Sit Still

I am not one to remain still often. I like to move, I like to do, I like to see.

In fact, that one unutterable word comes to mind when stillness is suggested. Can’t. I know, it’s a contraction, so, actually, two words. But four letters, all the same.

I can’t sit still, nor will I.

True, there are times appropriate for stillness, though they should be brief and deliberate. Sleep, one. Those moments you devote each day to meditative stillness are certainly as beneficial as the time spent in heart-pounding activity, two. And then, third, the precious time you have the opportunity to share with the ones you love; friends, family, lover, being still and calm, relaxed and easy and immersing yourself in conversation, companionable silence, closeness, touching, togetherness.

I’ll become still when I die; literally and figuratively. Some think it is my perpetual activity that will kill me, when, in fact, it is the perpetual lack of motion that is the slayer. I’ve seen, over and over and over, the toll inactivity has taken in lives lost, and, even more terrifying, in quality of life compromised. And if I die in the course of some epic adventure, be assured, it is much more my desire than to sit and await death in my recliner, clutching my remote control. For that reason, alone, I don’t own a recliner and I’ve not ever mastered the function and operation of any remote control!

Over the past couple of months or so, I found myself with an awful lot of solitary time on my hands. Friends, family, lover, all occupied with events and situations in their lives that, well, left me to my own devices. Partially for mental and emotional distraction, but mostly because of my nature, I filled every free moment with physical action, adventure, and accomplishment.

And I have the tan lines to prove it. I have a runner’s tan; short sock line, technical running jersey shirt-sleeve line, running short line, running pant, line. My legs have bands of varying “tanness”. I have a hiker’s tan; tank top but with a wide, white band across my upper back where my daypack blocks the sun. My arms are very tan at the shoulders and darken, progressively, towards my forearms. I have a kayaker’s tan; the front side of my thighs are dark to my knees, the back side of my thighs are twelve shades lighter and there is a demarcation line just below my knees where my legs are tucked under the bow while I paddle. I’ve endeavored to “even things up”, laying on my tummy out in the sunshine, but that requires some devotion to stillness I can’t seem to prolong for more than five minutes.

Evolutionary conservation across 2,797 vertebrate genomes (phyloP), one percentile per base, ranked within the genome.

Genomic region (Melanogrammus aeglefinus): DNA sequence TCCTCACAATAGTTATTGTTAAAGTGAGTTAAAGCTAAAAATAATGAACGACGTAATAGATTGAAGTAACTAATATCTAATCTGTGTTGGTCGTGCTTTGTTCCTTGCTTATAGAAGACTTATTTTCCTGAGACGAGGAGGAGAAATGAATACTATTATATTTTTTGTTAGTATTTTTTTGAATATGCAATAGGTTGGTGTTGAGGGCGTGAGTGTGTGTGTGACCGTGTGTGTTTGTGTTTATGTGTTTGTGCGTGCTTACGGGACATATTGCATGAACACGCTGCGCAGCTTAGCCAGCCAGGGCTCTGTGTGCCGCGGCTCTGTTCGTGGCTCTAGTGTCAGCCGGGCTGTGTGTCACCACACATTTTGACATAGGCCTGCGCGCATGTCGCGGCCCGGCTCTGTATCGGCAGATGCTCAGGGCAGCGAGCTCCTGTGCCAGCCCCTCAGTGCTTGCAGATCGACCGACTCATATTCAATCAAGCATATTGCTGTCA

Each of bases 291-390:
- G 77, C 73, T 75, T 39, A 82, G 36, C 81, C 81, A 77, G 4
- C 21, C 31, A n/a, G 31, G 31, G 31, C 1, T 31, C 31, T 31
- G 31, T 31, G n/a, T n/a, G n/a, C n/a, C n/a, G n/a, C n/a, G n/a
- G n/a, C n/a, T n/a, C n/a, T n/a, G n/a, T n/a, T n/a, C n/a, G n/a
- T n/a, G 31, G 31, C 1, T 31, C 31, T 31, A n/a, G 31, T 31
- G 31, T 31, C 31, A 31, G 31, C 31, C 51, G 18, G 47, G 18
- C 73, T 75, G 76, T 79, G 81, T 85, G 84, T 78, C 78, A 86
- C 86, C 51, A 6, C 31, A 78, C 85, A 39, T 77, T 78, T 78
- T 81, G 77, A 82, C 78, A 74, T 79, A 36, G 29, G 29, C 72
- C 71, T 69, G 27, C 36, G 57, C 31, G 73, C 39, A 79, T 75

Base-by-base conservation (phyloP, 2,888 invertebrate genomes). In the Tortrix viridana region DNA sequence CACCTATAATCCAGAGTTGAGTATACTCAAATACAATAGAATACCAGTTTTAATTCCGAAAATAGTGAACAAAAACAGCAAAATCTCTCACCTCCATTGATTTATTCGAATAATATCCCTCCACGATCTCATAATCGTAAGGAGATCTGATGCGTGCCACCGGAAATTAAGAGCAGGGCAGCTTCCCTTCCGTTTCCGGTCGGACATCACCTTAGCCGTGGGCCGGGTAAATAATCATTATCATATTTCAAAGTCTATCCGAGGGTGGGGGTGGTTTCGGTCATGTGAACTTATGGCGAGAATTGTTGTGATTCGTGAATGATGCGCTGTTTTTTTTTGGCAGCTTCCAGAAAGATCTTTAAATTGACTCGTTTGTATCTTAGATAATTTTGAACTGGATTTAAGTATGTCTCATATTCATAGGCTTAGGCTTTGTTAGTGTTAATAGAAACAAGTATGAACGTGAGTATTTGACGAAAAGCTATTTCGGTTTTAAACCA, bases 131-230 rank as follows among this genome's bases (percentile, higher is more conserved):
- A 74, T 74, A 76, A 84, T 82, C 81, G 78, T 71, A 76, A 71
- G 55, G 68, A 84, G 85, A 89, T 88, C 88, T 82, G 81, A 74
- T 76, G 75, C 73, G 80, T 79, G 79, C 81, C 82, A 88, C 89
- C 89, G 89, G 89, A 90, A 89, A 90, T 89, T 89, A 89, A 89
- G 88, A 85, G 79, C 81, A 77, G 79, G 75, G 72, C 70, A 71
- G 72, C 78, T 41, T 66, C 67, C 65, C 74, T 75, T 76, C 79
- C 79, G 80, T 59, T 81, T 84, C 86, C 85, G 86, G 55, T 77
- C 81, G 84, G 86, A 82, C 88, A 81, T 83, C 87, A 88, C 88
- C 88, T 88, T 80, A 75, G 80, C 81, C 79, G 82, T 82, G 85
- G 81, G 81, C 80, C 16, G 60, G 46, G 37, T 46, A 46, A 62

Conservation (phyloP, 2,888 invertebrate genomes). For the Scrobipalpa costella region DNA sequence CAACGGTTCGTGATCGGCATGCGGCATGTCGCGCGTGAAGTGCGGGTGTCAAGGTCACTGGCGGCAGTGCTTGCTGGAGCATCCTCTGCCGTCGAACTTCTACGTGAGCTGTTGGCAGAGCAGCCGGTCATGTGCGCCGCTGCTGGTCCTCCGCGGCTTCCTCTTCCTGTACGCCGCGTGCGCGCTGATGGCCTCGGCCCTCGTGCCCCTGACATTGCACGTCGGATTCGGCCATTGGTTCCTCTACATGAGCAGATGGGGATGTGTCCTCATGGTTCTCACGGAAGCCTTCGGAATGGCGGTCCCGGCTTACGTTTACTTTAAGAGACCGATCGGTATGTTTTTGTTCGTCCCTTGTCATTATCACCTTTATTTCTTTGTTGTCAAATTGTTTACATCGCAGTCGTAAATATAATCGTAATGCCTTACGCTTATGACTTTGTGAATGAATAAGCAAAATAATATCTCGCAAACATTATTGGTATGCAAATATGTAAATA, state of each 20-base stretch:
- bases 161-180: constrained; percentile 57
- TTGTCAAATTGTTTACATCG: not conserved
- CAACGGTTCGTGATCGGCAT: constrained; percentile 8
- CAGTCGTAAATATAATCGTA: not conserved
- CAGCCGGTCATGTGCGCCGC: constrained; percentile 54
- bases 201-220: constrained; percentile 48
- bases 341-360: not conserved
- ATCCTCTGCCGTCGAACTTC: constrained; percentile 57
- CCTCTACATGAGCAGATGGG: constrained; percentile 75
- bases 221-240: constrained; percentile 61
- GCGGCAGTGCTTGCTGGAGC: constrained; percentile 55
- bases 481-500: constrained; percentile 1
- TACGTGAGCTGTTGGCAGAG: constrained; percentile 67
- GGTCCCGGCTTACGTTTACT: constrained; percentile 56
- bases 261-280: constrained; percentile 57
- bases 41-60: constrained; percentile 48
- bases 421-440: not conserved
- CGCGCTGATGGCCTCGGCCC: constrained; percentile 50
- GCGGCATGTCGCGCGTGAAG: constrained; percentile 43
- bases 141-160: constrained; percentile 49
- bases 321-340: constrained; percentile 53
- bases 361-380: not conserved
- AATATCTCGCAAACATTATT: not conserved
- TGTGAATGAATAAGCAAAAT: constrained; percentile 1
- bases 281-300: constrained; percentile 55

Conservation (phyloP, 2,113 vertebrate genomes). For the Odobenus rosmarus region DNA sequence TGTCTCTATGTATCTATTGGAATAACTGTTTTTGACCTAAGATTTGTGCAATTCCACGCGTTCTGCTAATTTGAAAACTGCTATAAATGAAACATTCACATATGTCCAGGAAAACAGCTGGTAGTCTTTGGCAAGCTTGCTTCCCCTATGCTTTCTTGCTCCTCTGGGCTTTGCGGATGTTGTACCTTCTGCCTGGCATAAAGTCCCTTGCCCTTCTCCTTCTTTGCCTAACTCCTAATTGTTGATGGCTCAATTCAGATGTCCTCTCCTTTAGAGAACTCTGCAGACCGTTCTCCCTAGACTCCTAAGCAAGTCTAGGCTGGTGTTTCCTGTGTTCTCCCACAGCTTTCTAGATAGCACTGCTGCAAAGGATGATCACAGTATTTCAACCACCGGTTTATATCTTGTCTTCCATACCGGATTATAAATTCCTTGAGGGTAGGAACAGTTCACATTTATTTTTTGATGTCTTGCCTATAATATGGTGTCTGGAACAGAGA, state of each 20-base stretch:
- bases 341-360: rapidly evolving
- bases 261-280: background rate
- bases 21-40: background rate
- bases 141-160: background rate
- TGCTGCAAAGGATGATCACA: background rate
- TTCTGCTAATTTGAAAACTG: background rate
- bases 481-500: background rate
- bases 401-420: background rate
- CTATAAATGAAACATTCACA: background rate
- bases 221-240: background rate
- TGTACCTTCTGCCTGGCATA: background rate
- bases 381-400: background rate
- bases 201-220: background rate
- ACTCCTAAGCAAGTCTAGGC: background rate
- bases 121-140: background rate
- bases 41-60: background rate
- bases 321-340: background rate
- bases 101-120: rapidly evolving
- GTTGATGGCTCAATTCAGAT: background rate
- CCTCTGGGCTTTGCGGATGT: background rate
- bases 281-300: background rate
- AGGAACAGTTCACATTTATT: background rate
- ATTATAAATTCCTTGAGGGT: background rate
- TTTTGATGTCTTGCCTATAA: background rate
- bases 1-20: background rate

I’ve decided I’d like to buy my own stand up paddle board, for two reasons; it’s a super fun activity and I can, perhaps, even up my tan while in motion.

Tomorrow is Saturday. Saturday is usually my day, a day of my own when I can exact my own agenda. I realize, however, that tomorrow I have a social event on my calendar that will be fun, but, will preclude me from devoting the entirety of the day to selfish pursuits and perpetual movement.

I’ve lost a couple of Saturdays, recently. Last Saturday, I was sick. I don’t do sick. Ever. So I’ve no idea how this occurred, but I was absolutely, positively, completely, physically sick with a summer cold. The Saturday prior, I was recreating in upstate New York with family, and, while plenty fun and plenty active, it was not my “usual” Saturday.

The Saturday before, however, was my kind of day! Left completely on my own, all my dear ones devoting their day, their evening, their time and their attention elsewhere. I devoted my day, my evening, my time, and my attention to me and expending my energy.

My typical Saturday begins early. I belong to a great running club in the Sacramento area, where I lived for many years. I’ve tried to find something similar closer to home, but to no avail. So, nearly every Saturday morning, while still dark out, I brew a large cup of strong coffee, prepare a light, nutritious, easy to eat breakfast, grab my gear bag, and set off, eastward, in my trusty Civic. I make my way to the little highway connecting Napa to the rest of the world as I begin to fully awaken. I reach the stretch of highway through a canyon; deserted, smooth, curvaceous and sweeping. Sipping my coffee, listening to music, I maneuver through the canyon far in excess of the speed limit and I feel free. Ultimately I reach Interstate 80; a dreadful, flat, straight stretch of oft congested highway connecting the Bay Area and Sacramento. Early on a Saturday morning, however, I am one of few cars and there is the exhilaration of driving fast and furiously as though I were on the Autobahn. I competitively edge past other cars, deftly change lanes to gain access to a wide open lane before me. All the while, watching the sun begin to crest over the Sierra foothills to the east. Driving fast is an expression of freedom I relish. Damn those who seek to deprive me of it.